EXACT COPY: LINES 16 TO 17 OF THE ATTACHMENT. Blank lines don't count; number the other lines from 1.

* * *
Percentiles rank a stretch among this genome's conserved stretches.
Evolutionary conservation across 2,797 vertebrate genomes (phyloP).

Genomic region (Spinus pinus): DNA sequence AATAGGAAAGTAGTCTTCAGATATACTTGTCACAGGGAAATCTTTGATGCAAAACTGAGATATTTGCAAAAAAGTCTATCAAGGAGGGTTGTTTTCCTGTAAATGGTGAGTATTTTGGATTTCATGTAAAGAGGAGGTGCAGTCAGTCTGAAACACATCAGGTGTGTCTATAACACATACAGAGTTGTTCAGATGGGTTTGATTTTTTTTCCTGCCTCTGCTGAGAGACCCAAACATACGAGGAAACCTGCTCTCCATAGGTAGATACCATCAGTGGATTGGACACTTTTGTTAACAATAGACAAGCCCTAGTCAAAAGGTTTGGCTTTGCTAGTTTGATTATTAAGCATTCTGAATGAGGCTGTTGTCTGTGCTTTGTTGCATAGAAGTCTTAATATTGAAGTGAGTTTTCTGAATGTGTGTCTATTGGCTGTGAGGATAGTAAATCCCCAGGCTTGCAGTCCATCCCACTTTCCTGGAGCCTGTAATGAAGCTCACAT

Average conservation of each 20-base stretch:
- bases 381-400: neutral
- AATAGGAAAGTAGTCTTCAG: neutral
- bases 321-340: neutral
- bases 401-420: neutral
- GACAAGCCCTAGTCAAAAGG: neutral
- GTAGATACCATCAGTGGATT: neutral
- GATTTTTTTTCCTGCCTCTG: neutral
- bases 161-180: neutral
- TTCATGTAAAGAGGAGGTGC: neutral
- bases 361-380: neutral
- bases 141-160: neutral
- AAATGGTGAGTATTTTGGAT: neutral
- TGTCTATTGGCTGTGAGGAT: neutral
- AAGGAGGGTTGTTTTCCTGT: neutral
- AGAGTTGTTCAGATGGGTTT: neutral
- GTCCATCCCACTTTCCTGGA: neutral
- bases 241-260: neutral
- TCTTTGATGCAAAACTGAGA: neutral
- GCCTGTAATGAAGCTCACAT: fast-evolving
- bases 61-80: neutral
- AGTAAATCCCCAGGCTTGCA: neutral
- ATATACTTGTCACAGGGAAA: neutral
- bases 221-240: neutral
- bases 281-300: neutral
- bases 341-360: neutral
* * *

- AAATGGTGAGTATTTTGGAT: neutral
- TGTCTATTGGCTGTGAGGAT: neutral